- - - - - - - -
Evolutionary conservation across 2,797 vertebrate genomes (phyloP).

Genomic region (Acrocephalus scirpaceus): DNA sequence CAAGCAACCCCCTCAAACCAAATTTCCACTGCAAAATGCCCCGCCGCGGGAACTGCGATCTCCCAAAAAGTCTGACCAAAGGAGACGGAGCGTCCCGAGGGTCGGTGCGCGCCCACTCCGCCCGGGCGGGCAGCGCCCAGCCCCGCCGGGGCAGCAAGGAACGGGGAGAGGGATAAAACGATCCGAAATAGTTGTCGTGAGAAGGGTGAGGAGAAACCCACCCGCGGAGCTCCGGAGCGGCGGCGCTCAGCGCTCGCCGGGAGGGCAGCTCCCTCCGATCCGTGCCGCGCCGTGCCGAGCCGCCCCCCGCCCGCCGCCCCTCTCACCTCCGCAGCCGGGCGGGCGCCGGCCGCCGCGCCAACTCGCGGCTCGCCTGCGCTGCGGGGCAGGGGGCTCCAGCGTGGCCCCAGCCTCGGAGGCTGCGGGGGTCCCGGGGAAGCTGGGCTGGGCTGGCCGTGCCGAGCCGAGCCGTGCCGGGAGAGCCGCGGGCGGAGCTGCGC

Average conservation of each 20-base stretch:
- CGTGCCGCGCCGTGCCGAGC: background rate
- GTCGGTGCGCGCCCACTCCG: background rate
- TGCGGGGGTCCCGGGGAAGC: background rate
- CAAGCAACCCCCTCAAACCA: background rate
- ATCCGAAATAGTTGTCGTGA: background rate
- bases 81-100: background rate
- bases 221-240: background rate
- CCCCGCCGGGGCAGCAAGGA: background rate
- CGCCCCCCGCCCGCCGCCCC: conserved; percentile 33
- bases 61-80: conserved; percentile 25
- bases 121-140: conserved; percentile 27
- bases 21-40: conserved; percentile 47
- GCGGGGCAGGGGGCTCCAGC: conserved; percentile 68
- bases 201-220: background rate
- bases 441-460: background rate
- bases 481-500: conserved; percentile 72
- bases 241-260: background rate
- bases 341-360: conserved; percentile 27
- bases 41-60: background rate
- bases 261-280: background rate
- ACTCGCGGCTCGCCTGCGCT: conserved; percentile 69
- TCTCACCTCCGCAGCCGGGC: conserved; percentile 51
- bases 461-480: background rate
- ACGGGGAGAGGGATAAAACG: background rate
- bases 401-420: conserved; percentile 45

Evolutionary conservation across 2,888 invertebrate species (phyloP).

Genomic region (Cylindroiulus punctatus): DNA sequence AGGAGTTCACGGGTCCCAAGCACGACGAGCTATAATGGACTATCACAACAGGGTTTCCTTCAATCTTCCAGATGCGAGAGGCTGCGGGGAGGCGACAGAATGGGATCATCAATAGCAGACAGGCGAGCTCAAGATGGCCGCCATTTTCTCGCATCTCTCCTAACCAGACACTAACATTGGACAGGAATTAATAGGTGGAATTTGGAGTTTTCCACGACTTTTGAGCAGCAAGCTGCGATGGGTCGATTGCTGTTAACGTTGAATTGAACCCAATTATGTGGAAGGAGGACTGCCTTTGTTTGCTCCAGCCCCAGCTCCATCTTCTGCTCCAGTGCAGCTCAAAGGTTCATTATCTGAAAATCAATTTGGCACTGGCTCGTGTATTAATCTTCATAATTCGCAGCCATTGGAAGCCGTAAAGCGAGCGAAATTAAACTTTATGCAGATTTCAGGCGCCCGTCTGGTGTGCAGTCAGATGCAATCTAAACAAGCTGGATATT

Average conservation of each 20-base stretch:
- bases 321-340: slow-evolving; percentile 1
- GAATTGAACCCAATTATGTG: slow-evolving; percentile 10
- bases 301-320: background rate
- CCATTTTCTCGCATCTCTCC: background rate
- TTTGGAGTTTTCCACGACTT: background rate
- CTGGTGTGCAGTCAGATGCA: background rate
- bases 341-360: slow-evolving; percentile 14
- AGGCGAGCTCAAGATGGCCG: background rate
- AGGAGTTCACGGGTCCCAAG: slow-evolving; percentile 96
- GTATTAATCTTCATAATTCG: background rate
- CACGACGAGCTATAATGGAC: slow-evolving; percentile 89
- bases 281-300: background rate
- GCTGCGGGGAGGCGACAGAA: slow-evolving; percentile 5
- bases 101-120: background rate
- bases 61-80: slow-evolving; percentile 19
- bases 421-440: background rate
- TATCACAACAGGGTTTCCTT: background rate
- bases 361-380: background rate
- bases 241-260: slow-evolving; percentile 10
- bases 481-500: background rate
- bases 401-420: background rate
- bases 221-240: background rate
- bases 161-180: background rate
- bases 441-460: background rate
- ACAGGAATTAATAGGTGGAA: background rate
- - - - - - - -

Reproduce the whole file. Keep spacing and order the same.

Evolutionary conservation across 2,797 vertebrate genomes (phyloP).

Genomic region (Acrocephalus scirpaceus): DNA sequence CAAGCAACCCCCTCAAACCAAATTTCCACTGCAAAATGCCCCGCCGCGGGAACTGCGATCTCCCAAAAAGTCTGACCAAAGGAGACGGAGCGTCCCGAGGGTCGGTGCGCGCCCACTCCGCCCGGGCGGGCAGCGCCCAGCCCCGCCGGGGCAGCAAGGAACGGGGAGAGGGATAAAACGATCCGAAATAGTTGTCGTGAGAAGGGTGAGGAGAAACCCACCCGCGGAGCTCCGGAGCGGCGGCGCTCAGCGCTCGCCGGGAGGGCAGCTCCCTCCGATCCGTGCCGCGCCGTGCCGAGCCGCCCCCCGCCCGCCGCCCCTCTCACCTCCGCAGCCGGGCGGGCGCCGGCCGCCGCGCCAACTCGCGGCTCGCCTGCGCTGCGGGGCAGGGGGCTCCAGCGTGGCCCCAGCCTCGGAGGCTGCGGGGGTCCCGGGGAAGCTGGGCTGGGCTGGCCGTGCCGAGCCGAGCCGTGCCGGGAGAGCCGCGGGCGGAGCTGCGC

Average conservation of each 20-base stretch:
- CGTGCCGCGCCGTGCCGAGC: background rate
- GTCGGTGCGCGCCCACTCCG: background rate
- TGCGGGGGTCCCGGGGAAGC: background rate
- CAAGCAACCCCCTCAAACCA: background rate
- ATCCGAAATAGTTGTCGTGA: background rate
- bases 81-100: background rate
- bases 221-240: background rate
- CCCCGCCGGGGCAGCAAGGA: background rate
- CGCCCCCCGCCCGCCGCCCC: conserved; percentile 33
- bases 61-80: conserved; percentile 25
- bases 121-140: conserved; percentile 27
- bases 21-40: conserved; percentile 47
- GCGGGGCAGGGGGCTCCAGC: conserved; percentile 68
- bases 201-220: background rate
- bases 441-460: background rate
- bases 481-500: conserved; percentile 72
- bases 241-260: background rate
- bases 341-360: conserved; percentile 27
- bases 41-60: background rate
- bases 261-280: background rate
- ACTCGCGGCTCGCCTGCGCT: conserved; percentile 69
- TCTCACCTCCGCAGCCGGGC: conserved; percentile 51
- bases 461-480: background rate
- ACGGGGAGAGGGATAAAACG: background rate
- bases 401-420: conserved; percentile 45

Evolutionary conservation across 2,888 invertebrate species (phyloP).

Genomic region (Cylindroiulus punctatus): DNA sequence AGGAGTTCACGGGTCCCAAGCACGACGAGCTATAATGGACTATCACAACAGGGTTTCCTTCAATCTTCCAGATGCGAGAGGCTGCGGGGAGGCGACAGAATGGGATCATCAATAGCAGACAGGCGAGCTCAAGATGGCCGCCATTTTCTCGCATCTCTCCTAACCAGACACTAACATTGGACAGGAATTAATAGGTGGAATTTGGAGTTTTCCACGACTTTTGAGCAGCAAGCTGCGATGGGTCGATTGCTGTTAACGTTGAATTGAACCCAATTATGTGGAAGGAGGACTGCCTTTGTTTGCTCCAGCCCCAGCTCCATCTTCTGCTCCAGTGCAGCTCAAAGGTTCATTATCTGAAAATCAATTTGGCACTGGCTCGTGTATTAATCTTCATAATTCGCAGCCATTGGAAGCCGTAAAGCGAGCGAAATTAAACTTTATGCAGATTTCAGGCGCCCGTCTGGTGTGCAGTCAGATGCAATCTAAACAAGCTGGATATT

Average conservation of each 20-base stretch:
- bases 321-340: slow-evolving; percentile 1
- GAATTGAACCCAATTATGTG: slow-evolving; percentile 10
- bases 301-320: background rate
- CCATTTTCTCGCATCTCTCC: background rate
- TTTGGAGTTTTCCACGACTT: background rate
- CTGGTGTGCAGTCAGATGCA: background rate
- bases 341-360: slow-evolving; percentile 14
- AGGCGAGCTCAAGATGGCCG: background rate
- AGGAGTTCACGGGTCCCAAG: slow-evolving; percentile 96
- GTATTAATCTTCATAATTCG: background rate
- CACGACGAGCTATAATGGAC: slow-evolving; percentile 89
- bases 281-300: background rate
- GCTGCGGGGAGGCGACAGAA: slow-evolving; percentile 5
- bases 101-120: background rate
- bases 61-80: slow-evolving; percentile 19
- bases 421-440: background rate
- TATCACAACAGGGTTTCCTT: background rate
- bases 361-380: background rate
- bases 241-260: slow-evolving; percentile 10
- bases 481-500: background rate
- bases 401-420: background rate
- bases 221-240: background rate
- bases 161-180: background rate
- bases 441-460: background rate
- ACAGGAATTAATAGGTGGAA: background rate